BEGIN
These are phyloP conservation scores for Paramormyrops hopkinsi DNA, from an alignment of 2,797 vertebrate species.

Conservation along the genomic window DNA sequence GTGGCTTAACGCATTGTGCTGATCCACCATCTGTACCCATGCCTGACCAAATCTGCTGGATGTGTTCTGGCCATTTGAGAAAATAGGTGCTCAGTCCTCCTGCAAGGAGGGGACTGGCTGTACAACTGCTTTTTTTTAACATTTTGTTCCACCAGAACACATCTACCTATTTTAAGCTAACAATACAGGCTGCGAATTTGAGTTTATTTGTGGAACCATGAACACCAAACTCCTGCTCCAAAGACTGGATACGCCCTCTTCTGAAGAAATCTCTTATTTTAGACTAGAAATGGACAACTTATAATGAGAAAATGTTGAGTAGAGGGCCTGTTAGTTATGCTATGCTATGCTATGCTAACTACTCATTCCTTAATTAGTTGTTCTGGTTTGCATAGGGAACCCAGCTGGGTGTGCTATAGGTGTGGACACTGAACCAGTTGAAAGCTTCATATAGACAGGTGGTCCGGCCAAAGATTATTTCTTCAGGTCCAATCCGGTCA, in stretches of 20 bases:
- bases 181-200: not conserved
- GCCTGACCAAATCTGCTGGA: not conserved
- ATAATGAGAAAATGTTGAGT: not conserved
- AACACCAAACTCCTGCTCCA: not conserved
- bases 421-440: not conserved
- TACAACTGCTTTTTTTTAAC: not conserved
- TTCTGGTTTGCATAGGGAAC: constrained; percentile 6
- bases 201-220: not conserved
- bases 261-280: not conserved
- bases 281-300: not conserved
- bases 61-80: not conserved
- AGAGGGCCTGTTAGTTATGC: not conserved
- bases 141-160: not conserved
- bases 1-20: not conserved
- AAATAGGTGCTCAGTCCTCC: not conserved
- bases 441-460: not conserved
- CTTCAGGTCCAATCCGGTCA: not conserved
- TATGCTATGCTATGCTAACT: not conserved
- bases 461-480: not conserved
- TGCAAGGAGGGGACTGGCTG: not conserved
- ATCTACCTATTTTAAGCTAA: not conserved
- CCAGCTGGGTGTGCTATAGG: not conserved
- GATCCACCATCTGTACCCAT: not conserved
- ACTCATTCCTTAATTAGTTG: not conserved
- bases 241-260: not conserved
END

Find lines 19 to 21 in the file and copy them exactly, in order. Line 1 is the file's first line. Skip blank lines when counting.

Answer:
- CTTCAGGTCCAATCCGGTCA: not conserved
- TATGCTATGCTATGCTAACT: not conserved
- bases 461-480: not conserved